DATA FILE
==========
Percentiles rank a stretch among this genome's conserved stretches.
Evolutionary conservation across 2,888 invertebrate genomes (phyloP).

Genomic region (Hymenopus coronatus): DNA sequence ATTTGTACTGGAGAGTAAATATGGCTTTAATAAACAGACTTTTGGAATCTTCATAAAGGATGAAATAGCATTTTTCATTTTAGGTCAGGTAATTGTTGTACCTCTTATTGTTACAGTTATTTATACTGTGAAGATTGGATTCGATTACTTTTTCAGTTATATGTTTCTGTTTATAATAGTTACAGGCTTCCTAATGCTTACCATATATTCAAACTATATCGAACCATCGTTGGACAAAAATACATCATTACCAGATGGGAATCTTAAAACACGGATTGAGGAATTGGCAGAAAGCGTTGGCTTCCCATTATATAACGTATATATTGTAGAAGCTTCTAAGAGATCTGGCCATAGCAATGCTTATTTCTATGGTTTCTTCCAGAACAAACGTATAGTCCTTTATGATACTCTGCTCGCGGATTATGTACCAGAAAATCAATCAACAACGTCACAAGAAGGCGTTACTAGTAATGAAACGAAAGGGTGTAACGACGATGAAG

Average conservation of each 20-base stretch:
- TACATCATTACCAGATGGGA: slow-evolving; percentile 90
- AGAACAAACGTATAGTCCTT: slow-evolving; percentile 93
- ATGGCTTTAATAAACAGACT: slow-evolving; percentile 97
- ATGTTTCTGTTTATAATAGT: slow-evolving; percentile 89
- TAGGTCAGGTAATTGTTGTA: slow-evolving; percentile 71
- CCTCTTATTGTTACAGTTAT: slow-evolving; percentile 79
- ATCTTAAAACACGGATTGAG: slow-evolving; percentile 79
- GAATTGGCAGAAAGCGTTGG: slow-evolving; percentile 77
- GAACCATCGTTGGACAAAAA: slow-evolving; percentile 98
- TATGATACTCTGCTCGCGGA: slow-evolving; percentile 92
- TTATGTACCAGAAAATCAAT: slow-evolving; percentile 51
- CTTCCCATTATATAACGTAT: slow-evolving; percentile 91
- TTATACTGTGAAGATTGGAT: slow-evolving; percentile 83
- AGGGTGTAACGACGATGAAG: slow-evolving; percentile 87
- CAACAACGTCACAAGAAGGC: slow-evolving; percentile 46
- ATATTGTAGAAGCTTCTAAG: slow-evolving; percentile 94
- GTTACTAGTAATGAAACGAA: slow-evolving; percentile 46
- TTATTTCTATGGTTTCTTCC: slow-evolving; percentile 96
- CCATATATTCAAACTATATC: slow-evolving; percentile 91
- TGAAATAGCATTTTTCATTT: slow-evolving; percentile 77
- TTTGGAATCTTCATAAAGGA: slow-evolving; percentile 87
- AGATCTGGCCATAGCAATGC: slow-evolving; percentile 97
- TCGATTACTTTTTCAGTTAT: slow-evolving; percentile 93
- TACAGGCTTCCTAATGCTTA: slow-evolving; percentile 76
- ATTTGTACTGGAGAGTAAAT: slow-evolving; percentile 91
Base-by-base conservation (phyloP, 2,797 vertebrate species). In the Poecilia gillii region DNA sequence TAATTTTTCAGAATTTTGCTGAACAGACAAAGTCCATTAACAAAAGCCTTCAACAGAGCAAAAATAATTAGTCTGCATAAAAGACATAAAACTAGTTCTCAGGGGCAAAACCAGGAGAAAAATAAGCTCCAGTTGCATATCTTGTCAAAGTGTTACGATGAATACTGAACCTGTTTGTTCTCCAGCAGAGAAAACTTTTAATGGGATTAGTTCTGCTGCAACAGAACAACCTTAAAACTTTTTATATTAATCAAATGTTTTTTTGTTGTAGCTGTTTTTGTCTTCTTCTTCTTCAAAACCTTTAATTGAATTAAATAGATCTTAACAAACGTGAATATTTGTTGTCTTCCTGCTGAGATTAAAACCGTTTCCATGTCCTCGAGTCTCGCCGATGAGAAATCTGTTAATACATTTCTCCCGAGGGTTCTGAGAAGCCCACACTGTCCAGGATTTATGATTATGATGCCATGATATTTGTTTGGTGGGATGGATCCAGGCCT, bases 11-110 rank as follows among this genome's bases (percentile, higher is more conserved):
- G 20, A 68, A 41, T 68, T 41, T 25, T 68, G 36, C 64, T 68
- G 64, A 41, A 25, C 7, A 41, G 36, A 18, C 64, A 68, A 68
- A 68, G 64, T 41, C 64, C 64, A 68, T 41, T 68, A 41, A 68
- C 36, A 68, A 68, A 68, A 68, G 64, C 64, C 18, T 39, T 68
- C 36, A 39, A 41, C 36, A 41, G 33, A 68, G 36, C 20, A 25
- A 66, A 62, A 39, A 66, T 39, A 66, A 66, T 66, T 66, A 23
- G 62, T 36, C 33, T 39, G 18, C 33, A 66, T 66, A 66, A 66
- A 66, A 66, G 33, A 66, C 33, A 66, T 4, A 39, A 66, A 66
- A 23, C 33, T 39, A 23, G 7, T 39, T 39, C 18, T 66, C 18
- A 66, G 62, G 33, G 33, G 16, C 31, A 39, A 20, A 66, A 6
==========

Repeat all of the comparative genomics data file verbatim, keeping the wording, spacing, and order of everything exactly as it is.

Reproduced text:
Percentiles rank a stretch among this genome's conserved stretches.
Evolutionary conservation across 2,888 invertebrate genomes (phyloP).

Genomic region (Hymenopus coronatus): DNA sequence ATTTGTACTGGAGAGTAAATATGGCTTTAATAAACAGACTTTTGGAATCTTCATAAAGGATGAAATAGCATTTTTCATTTTAGGTCAGGTAATTGTTGTACCTCTTATTGTTACAGTTATTTATACTGTGAAGATTGGATTCGATTACTTTTTCAGTTATATGTTTCTGTTTATAATAGTTACAGGCTTCCTAATGCTTACCATATATTCAAACTATATCGAACCATCGTTGGACAAAAATACATCATTACCAGATGGGAATCTTAAAACACGGATTGAGGAATTGGCAGAAAGCGTTGGCTTCCCATTATATAACGTATATATTGTAGAAGCTTCTAAGAGATCTGGCCATAGCAATGCTTATTTCTATGGTTTCTTCCAGAACAAACGTATAGTCCTTTATGATACTCTGCTCGCGGATTATGTACCAGAAAATCAATCAACAACGTCACAAGAAGGCGTTACTAGTAATGAAACGAAAGGGTGTAACGACGATGAAG

Average conservation of each 20-base stretch:
- TACATCATTACCAGATGGGA: slow-evolving; percentile 90
- AGAACAAACGTATAGTCCTT: slow-evolving; percentile 93
- ATGGCTTTAATAAACAGACT: slow-evolving; percentile 97
- ATGTTTCTGTTTATAATAGT: slow-evolving; percentile 89
- TAGGTCAGGTAATTGTTGTA: slow-evolving; percentile 71
- CCTCTTATTGTTACAGTTAT: slow-evolving; percentile 79
- ATCTTAAAACACGGATTGAG: slow-evolving; percentile 79
- GAATTGGCAGAAAGCGTTGG: slow-evolving; percentile 77
- GAACCATCGTTGGACAAAAA: slow-evolving; percentile 98
- TATGATACTCTGCTCGCGGA: slow-evolving; percentile 92
- TTATGTACCAGAAAATCAAT: slow-evolving; percentile 51
- CTTCCCATTATATAACGTAT: slow-evolving; percentile 91
- TTATACTGTGAAGATTGGAT: slow-evolving; percentile 83
- AGGGTGTAACGACGATGAAG: slow-evolving; percentile 87
- CAACAACGTCACAAGAAGGC: slow-evolving; percentile 46
- ATATTGTAGAAGCTTCTAAG: slow-evolving; percentile 94
- GTTACTAGTAATGAAACGAA: slow-evolving; percentile 46
- TTATTTCTATGGTTTCTTCC: slow-evolving; percentile 96
- CCATATATTCAAACTATATC: slow-evolving; percentile 91
- TGAAATAGCATTTTTCATTT: slow-evolving; percentile 77
- TTTGGAATCTTCATAAAGGA: slow-evolving; percentile 87
- AGATCTGGCCATAGCAATGC: slow-evolving; percentile 97
- TCGATTACTTTTTCAGTTAT: slow-evolving; percentile 93
- TACAGGCTTCCTAATGCTTA: slow-evolving; percentile 76
- ATTTGTACTGGAGAGTAAAT: slow-evolving; percentile 91
Base-by-base conservation (phyloP, 2,797 vertebrate species). In the Poecilia gillii region DNA sequence TAATTTTTCAGAATTTTGCTGAACAGACAAAGTCCATTAACAAAAGCCTTCAACAGAGCAAAAATAATTAGTCTGCATAAAAGACATAAAACTAGTTCTCAGGGGCAAAACCAGGAGAAAAATAAGCTCCAGTTGCATATCTTGTCAAAGTGTTACGATGAATACTGAACCTGTTTGTTCTCCAGCAGAGAAAACTTTTAATGGGATTAGTTCTGCTGCAACAGAACAACCTTAAAACTTTTTATATTAATCAAATGTTTTTTTGTTGTAGCTGTTTTTGTCTTCTTCTTCTTCAAAACCTTTAATTGAATTAAATAGATCTTAACAAACGTGAATATTTGTTGTCTTCCTGCTGAGATTAAAACCGTTTCCATGTCCTCGAGTCTCGCCGATGAGAAATCTGTTAATACATTTCTCCCGAGGGTTCTGAGAAGCCCACACTGTCCAGGATTTATGATTATGATGCCATGATATTTGTTTGGTGGGATGGATCCAGGCCT, bases 11-110 rank as follows among this genome's bases (percentile, higher is more conserved):
- G 20, A 68, A 41, T 68, T 41, T 25, T 68, G 36, C 64, T 68
- G 64, A 41, A 25, C 7, A 41, G 36, A 18, C 64, A 68, A 68
- A 68, G 64, T 41, C 64, C 64, A 68, T 41, T 68, A 41, A 68
- C 36, A 68, A 68, A 68, A 68, G 64, C 64, C 18, T 39, T 68
- C 36, A 39, A 41, C 36, A 41, G 33, A 68, G 36, C 20, A 25
- A 66, A 62, A 39, A 66, T 39, A 66, A 66, T 66, T 66, A 23
- G 62, T 36, C 33, T 39, G 18, C 33, A 66, T 66, A 66, A 66
- A 66, A 66, G 33, A 66, C 33, A 66, T 4, A 39, A 66, A 66
- A 23, C 33, T 39, A 23, G 7, T 39, T 39, C 18, T 66, C 18
- A 66, G 62, G 33, G 33, G 16, C 31, A 39, A 20, A 66, A 6